Correlation of Low-Frequency Noise to the Dynamic Properties of the Sensing Surface in Electrolytes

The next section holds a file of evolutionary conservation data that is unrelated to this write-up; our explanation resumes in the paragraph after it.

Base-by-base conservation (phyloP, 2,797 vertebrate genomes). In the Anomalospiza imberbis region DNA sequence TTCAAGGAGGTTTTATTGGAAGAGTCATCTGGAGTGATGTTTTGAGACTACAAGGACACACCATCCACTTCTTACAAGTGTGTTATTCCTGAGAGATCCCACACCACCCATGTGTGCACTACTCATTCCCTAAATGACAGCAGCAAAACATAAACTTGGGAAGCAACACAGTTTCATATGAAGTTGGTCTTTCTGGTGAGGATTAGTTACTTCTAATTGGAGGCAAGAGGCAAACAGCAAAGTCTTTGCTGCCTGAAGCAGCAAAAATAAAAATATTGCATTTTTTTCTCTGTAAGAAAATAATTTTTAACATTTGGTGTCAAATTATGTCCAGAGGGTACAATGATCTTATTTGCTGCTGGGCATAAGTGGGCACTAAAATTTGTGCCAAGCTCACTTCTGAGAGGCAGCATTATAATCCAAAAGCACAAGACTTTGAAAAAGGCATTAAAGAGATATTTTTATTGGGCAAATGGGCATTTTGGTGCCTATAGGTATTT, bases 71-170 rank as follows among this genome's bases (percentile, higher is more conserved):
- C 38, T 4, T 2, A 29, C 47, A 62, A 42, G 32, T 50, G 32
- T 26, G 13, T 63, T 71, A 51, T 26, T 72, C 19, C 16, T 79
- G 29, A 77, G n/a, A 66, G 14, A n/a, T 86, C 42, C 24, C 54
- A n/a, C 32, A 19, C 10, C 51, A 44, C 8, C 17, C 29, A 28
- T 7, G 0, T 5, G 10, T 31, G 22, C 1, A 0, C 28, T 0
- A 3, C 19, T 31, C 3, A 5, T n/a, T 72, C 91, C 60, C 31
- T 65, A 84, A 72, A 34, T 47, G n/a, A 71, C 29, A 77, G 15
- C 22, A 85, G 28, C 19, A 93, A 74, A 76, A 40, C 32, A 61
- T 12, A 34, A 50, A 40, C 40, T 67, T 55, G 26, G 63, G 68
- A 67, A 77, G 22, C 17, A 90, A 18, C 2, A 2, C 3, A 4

Low-frequency noise (LFN) is of significant implications in ion sensing. As a primary component of LFN for ion sensing in electrolytes, the solid/liquid interfacial noise remains poorly explored especially regarding its relation to the surface binding/debinding dynamic properties. Here, we employ impedance spectroscopy to systematically characterize this specific noise component for its correlation to the dynamic properties of surface protonation (i.e., hydrogen binding) and deprotonation (i.e., hydrogen debinding) processes. This correlation is facilitated by applying our recently developed interfacial impedance model to ultrathin TiO2 layers grown by means of atomic layer deposition (ALD) on a TiN metallic electrode. With an excellent fitting of the measured noise power density spectra by the model for the studied TiO2 layers, we are able to extract several characteristic dynamic parameters for the TiO2 sensing surface. The observed increase of noise with TiO2 ALD cycles can be well accounted for with an increased average binding site density. This study provides insights into how detailed surface properties may affect the noise performance of an ion sensor operating in electrolytes.